Transcriptional regulation by pho23 modulates the frequency of autophagosome formation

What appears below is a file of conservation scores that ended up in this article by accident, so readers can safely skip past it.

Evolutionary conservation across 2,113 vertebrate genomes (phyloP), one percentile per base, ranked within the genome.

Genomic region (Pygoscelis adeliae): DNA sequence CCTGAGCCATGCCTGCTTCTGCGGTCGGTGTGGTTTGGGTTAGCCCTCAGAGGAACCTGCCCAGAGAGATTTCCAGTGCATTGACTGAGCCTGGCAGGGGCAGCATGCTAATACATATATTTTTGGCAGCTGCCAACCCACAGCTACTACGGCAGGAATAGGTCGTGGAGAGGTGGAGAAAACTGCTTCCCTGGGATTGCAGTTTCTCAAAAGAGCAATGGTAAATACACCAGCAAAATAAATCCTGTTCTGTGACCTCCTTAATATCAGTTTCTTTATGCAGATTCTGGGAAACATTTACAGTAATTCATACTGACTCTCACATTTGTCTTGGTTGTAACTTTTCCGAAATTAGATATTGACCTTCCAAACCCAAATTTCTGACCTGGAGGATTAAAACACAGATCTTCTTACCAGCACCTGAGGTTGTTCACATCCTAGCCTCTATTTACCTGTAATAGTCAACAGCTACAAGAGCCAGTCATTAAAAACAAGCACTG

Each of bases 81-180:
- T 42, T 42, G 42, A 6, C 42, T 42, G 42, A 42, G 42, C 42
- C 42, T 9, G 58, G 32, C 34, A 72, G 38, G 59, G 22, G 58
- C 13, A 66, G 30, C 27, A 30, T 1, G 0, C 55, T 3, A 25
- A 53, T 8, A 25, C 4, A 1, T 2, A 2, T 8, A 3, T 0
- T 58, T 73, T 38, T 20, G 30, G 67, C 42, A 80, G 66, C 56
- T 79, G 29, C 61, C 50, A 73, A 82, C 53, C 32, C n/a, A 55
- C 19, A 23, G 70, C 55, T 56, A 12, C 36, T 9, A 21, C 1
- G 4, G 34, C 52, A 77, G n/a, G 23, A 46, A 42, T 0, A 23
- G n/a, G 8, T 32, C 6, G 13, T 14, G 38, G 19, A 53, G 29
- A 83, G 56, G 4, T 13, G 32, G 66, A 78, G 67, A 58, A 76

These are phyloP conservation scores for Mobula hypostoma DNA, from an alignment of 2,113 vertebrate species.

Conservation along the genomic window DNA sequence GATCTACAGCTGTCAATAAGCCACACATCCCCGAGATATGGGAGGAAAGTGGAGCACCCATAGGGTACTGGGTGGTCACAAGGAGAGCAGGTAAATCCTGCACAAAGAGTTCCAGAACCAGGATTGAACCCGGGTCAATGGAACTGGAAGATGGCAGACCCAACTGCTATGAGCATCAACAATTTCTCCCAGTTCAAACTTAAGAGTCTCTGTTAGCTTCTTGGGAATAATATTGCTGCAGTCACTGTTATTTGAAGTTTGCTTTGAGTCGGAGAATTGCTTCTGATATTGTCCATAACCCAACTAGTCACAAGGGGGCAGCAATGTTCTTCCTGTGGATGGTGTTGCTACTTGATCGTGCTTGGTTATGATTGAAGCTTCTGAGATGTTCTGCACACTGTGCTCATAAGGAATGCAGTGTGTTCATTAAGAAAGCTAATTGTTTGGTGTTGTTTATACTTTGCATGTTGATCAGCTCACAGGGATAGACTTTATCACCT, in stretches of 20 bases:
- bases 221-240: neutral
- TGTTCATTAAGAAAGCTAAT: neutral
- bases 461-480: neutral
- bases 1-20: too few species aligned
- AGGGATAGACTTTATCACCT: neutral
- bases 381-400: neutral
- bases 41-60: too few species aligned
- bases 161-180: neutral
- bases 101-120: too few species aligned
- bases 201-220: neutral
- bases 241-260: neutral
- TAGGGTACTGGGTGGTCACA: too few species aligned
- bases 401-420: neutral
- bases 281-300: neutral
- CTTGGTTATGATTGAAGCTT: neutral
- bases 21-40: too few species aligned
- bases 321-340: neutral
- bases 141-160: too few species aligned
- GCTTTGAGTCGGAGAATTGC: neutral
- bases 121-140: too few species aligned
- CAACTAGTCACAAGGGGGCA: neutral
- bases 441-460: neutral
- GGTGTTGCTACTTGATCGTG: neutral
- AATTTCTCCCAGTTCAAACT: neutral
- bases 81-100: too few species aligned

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Autophagy as a conserved lysosomal/vacuolar degradation and recycling pathway is important in normal development and physiology, and defects in this process are linked to many kinds of disease. Because too much or too little autophagy can be detrimental, the process must be tightly regulated both temporally and in magnitude. Two parameters that affect this regulation are the size and the number of autophagosomes; however, although we know that the amount of Atg8 affects the size of autophagosomes, the mechanism for regulating their number has not been elucidated. The transcriptional induction and repression of the autophagy-related (ATG) genes is one crucial aspect of autophagy regulation, but the transcriptional regulators that modulate autophagy are not well characterized. We detected increased expression levels of ATG genes, and elevated autophagy activity, in cells lacking the transcriptional regulator Pho23. Using transmission electron microscopy, we found that PHO23 null mutant cells contain significantly more autophagosomes than the wild-type. By RNA sequencing transcriptome profiling, we identified ATG9 as one of the key targets of Pho23, and our studies with strains expressing modulated levels of Atg9 show that the amount of this protein directly correlates with the frequency of autophagosome formation and the level of autophagy activity. Our results identified Pho23 as a master transcriptional repressor for autophagy that regulates the frequency of autophagosome formation through its negative regulation of ATG9.

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